Asked what he planned to accomplish this week, Orioles shortstop Cal Ripken Jr. mentioned two events. He would break Lou Gehrig's record by playing in 2,131 consecutive major-league baseball games. And he would drive his 5-year-old daughter, Rachel, to her first day of school.
Cal's comments struck a chord with me. I can only imagine what it feels like to make baseball history. But I know what it feels like to send your kids off to school. You experience a surge of emotions.
One is panic. You wonder if are you are going to make it to school on time. This is often a problem early in September when those possessing the who-cares sleeping habits of the summer have to adjust to the up-and-at-them style of school mornings.
Late Tuesday night, I listened on the radio to Cal's post-game press conference. That was when I heard him say he was planning to drive his daughter to school the next morning. I looked at the clock. It was close to midnight. I felt the urge to call Camden Yards and remind Cal and his wife, Kelly, that, "Hey, this is a school night. Get to bed!" Sure enough, I later learned that the Ripkens overslept and were late for school.
After clicking off the radio, I went to bed. I was scheduled to drive our kids and a couple of neighborhood kids to school the next morning.
The alarm clock at our house went off at what seemed like dawn. People climbed into clothes that had been set out the night before. Book bags were packed and zipped. The car was gassed up and pointing in the get-rolling position.
Thanks to these and other preparations that rivaled those of the D-Day invasion, my sons and I got out of the house and into the car at the appointed time. I was pleased but not cocky. Experience has taught me that later in the school year, when enthusiasm and clean socks are in short supply, getting out the door on time can be difficult.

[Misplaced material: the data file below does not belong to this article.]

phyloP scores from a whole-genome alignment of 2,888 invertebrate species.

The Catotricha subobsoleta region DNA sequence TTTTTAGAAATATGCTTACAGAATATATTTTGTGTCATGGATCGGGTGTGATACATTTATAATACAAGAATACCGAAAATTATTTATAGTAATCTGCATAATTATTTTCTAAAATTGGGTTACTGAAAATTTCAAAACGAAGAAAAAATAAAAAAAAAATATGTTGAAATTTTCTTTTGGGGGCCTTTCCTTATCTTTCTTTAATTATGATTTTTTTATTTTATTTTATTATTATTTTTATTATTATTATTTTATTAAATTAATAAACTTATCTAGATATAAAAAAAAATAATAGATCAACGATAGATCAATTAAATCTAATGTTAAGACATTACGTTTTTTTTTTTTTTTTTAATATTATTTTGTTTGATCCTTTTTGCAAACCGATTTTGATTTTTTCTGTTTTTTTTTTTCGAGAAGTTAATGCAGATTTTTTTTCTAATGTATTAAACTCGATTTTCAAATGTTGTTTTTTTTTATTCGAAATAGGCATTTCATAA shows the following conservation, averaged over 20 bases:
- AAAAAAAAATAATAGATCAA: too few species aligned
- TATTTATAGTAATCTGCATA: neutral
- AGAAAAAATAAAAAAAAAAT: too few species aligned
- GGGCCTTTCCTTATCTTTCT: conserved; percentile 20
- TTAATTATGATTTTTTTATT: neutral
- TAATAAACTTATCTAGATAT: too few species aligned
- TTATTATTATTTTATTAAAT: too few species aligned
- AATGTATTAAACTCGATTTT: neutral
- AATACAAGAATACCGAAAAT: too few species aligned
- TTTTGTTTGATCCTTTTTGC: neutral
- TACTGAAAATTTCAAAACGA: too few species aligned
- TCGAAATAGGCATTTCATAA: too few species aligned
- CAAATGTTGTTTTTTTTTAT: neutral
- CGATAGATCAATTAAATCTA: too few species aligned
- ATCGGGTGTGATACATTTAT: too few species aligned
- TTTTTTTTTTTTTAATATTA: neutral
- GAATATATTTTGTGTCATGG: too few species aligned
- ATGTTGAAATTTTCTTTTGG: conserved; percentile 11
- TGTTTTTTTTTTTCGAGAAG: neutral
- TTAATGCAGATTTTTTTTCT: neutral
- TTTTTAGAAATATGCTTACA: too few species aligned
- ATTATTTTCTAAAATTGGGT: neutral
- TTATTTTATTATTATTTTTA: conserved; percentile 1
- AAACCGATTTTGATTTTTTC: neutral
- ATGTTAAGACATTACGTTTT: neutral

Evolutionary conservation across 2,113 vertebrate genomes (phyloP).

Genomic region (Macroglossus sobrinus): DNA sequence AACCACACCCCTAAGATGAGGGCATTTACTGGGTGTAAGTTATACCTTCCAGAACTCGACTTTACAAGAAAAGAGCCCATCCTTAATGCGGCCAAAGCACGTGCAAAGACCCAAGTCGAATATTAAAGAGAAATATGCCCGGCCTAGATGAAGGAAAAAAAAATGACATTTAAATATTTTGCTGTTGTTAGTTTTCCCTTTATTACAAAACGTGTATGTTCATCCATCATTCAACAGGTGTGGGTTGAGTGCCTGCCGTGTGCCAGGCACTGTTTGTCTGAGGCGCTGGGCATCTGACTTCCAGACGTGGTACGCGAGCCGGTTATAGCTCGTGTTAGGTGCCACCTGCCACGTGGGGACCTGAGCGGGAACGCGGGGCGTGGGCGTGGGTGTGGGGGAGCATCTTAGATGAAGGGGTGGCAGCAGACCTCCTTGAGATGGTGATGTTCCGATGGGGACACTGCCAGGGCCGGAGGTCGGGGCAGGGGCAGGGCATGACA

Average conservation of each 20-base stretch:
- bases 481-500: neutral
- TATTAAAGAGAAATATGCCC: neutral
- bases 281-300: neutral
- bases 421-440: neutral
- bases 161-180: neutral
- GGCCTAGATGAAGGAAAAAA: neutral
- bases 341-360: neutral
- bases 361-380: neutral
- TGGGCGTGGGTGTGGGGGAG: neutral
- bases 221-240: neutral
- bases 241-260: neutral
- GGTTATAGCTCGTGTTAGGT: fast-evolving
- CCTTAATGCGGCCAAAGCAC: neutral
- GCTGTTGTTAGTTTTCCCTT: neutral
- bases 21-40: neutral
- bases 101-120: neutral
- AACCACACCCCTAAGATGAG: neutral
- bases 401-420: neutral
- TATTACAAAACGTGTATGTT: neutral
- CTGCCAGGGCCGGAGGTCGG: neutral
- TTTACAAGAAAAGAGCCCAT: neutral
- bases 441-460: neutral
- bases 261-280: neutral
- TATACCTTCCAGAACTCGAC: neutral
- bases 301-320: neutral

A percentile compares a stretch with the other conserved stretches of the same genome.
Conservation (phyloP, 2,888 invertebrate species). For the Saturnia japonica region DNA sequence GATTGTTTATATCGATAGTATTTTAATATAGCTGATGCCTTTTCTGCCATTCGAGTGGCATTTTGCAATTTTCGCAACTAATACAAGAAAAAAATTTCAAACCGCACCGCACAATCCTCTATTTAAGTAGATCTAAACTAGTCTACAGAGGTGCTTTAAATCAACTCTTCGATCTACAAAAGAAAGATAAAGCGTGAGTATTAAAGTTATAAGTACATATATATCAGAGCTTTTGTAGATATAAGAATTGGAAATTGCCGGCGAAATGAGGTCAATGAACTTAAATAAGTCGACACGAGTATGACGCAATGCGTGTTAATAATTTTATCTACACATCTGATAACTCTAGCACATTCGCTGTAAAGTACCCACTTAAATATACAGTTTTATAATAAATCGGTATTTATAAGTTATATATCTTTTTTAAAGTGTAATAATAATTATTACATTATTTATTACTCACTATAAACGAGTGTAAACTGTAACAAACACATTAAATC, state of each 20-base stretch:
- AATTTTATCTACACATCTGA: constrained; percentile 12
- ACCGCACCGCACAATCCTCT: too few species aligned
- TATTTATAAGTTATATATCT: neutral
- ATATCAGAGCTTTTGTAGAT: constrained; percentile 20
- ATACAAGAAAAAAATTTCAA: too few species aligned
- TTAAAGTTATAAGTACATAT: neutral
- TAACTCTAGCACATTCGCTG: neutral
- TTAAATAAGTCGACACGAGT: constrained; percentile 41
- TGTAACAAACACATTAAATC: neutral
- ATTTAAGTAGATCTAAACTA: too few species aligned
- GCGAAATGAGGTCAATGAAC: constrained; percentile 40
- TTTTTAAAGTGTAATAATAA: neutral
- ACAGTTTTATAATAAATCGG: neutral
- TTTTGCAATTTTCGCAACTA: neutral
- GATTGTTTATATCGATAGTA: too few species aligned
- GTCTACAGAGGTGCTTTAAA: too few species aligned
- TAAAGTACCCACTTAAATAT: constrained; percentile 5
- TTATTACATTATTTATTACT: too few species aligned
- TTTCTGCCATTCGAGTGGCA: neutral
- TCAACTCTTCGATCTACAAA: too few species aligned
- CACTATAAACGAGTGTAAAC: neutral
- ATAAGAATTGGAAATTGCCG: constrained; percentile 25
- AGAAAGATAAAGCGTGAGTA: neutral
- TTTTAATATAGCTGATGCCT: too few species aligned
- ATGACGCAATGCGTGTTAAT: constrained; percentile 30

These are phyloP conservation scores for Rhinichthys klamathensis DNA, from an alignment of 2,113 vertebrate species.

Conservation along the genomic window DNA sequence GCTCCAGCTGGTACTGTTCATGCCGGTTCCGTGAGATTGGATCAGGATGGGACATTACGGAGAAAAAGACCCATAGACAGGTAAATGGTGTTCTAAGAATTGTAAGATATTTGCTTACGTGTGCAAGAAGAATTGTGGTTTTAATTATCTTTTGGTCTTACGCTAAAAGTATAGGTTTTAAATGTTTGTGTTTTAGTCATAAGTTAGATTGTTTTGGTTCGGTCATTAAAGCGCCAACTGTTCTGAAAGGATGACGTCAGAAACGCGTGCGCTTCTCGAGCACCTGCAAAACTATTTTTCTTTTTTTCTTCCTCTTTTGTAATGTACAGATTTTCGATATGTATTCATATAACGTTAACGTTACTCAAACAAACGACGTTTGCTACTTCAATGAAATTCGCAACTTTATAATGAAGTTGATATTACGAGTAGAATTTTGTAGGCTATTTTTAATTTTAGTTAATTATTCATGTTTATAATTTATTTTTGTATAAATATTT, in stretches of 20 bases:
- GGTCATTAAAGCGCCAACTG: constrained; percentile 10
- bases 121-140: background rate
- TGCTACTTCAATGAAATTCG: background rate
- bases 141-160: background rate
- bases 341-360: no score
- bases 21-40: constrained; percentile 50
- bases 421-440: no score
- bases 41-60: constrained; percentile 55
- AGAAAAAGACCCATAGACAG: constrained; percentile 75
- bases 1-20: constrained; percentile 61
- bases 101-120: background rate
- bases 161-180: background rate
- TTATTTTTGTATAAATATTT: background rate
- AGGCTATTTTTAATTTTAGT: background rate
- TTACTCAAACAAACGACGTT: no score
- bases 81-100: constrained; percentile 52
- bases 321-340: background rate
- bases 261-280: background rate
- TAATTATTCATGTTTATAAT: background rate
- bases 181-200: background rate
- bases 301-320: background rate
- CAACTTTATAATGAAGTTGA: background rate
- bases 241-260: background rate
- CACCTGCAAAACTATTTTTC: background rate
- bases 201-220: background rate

As I drove around the neighborhood picking up the other kids in our car pool, I was struck by another September insight. Namely, during the summer kids grow like weeds. The kids in our car pool -- five boys, 10-14 years old -- seemed gigantic. A few years ago, these car pool guys could easily fit in a mid-size, four-door sedan. Then they outgrew the four-door and we bought a station wagon. Now these five big bodies seem to be pressing at the sides of the station wagon. If the car pool kids continue growing at their current pace, I figure I will end up having either to strap a few riders on the roof of the station wagon or buy a bus.
As we headed up the road, some of the passengers expressed concern about missing school supplies. One of my sons felt the sudden need to have a sharpened pencil in his hand. He had about 6,000 pencils at home, but he wanted a sharpened one in hand as he entered his new classroom. Miraculously, I found a sharp pencil, with an eraser, underneath the front seat. Another of my sons asked if I had seen the combination lock he needed to secure his locker. I told him I had seen the lock in May, when he had carried it home from school. Armed with this "fresh" information of the lock's whereabouts, he seemed confident he could track the missing lock down when he got home from school that afternoon.
As we rolled along the road, a wave of nostalgia washed over some of the car poolers. The high school freshman said he longed for the familiar surroundings of the eighth grade. The fifth-grader spoke fondly of his days in the fourth grade. I dropped the car pool at school a few minutes early. Not bad for the first day, when most car pool drivers are exceedingly polite and traffic moves slowly. Then I joined the bumper-to-bumper traffic headed in toward downtown Baltimore.
When I arrived at the office, folks were drinking coffee and engaging in early September chatter. Some talked about what had happened the night before at the ballpark with Cal, others talked about what had happened that morning at school with their kids. It made me think that Cal was right: These first few days of school are a big deal. The kids are looking at the coming school year with a mixture of curiosity and concern. The parents are trying to make sense of the stacks of papers, the schedules and the range of feelings the kids carry home. Everybody is afraid to ask the big question: What will the class project be this year?
If ever I see Cal in a school car pool line, I'll flash my headlights. This is a greeting among parents who drive kids to school. It means, "Welcome to our league."